The Gender of Power:
Latin American Dictatorship
Throughout history men, women and children have been subject to harsh ruler-ship, generally under a patriarchal system. With the emergence of a female role in one of the most coveted dictator positions, one would ask the question: Is feminized power less ruthless? In Gabriel Garcia Marquez's “Big Mama's Funeral” we learn that although a female has stepped in to the office of a leader, her power is still abused and misused like any other. Latin American history has proven to be one of the most affluent in terms of poor utilization of wealth and power. We have also learned that man or woman can strive in the role of a leader, and that followers will pay mercilessly for the simple fact of living and being. Big Mama is the living proof that power is genderless.
The lifestyle lead by a dictator as powerful as Big Mama herself is quite consuming regardless of her gender. The protection of her kingdom and her fortunes were her prime concerns, along with the assurance of her matriarchal rigidity. Her absolute power reigned over the kingdom, slaughtering any who opposed her and every person living within her kingdom had to pay their dues. Residents even believed Big Mama “was the owner of the waters, running and still...”, even the “air they breathed”. She was the richest and most powerful matron in the world, although no one knew the the exact value of her estate. She was considered by most of the inhabitants as immortal, to them, she was bigger than life itself. Her stern sovereignty was questioned by none.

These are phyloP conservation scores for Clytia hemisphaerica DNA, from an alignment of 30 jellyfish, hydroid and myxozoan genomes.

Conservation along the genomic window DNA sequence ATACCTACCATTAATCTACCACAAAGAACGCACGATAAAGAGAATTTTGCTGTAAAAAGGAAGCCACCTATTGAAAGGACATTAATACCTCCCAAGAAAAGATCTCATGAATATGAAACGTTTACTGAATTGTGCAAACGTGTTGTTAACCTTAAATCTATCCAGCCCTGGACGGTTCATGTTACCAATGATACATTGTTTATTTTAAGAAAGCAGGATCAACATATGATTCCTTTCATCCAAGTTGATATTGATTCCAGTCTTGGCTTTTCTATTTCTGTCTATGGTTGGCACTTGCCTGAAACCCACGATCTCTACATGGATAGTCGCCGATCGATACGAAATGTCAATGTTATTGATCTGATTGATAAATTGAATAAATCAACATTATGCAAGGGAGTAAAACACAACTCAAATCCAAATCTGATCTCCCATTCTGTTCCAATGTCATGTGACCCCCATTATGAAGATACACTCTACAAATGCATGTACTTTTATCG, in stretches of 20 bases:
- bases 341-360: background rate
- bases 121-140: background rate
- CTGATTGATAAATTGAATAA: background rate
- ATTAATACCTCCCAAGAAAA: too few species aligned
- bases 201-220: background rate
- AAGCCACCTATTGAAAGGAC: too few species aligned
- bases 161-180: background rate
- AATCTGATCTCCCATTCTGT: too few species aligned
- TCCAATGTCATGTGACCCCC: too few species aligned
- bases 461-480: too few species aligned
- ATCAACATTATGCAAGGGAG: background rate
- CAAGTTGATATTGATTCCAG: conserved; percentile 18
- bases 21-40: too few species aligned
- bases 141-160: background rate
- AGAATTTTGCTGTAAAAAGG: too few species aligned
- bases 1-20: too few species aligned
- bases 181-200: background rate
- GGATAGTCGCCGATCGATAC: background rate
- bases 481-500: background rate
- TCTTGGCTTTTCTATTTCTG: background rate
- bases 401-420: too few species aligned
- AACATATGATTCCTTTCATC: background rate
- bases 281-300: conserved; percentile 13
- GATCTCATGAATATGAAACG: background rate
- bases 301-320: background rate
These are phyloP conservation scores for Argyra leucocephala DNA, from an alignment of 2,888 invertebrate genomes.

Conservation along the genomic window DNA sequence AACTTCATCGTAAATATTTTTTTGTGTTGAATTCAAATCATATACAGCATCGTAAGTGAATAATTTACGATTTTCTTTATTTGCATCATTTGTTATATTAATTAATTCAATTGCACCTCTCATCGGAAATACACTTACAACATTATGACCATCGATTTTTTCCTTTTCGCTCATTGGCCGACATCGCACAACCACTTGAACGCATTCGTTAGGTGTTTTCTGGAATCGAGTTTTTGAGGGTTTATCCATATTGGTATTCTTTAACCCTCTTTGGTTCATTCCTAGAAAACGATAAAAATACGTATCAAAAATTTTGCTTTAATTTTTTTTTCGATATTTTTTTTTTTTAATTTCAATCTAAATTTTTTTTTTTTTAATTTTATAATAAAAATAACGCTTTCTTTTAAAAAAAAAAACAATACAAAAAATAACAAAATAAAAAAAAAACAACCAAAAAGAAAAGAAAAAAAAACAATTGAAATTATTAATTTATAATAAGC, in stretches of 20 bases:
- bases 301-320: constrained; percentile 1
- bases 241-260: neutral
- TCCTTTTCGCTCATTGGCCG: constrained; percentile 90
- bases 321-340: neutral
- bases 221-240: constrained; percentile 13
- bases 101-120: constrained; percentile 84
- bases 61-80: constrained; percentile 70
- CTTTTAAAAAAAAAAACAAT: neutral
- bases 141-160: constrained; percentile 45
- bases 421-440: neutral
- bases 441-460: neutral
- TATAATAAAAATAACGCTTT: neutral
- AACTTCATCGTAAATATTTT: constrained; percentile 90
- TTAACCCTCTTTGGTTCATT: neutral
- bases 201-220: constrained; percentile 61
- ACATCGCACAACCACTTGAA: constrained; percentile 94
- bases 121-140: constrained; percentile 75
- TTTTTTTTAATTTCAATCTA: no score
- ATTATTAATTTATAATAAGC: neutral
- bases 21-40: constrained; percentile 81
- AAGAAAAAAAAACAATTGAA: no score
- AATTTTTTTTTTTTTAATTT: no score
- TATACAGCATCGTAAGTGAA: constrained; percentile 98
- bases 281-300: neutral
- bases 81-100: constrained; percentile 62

Her family consisted of brute and loyal soldiers who followed her every command without question. She had built a fence to further protect her and her possessions. The land which she occupied had been passed down from generation to generation. Big Mama had been “Macondo's center of gravity”, as had her brothers, her parents and the parents of her parents in the past, in a dominance...
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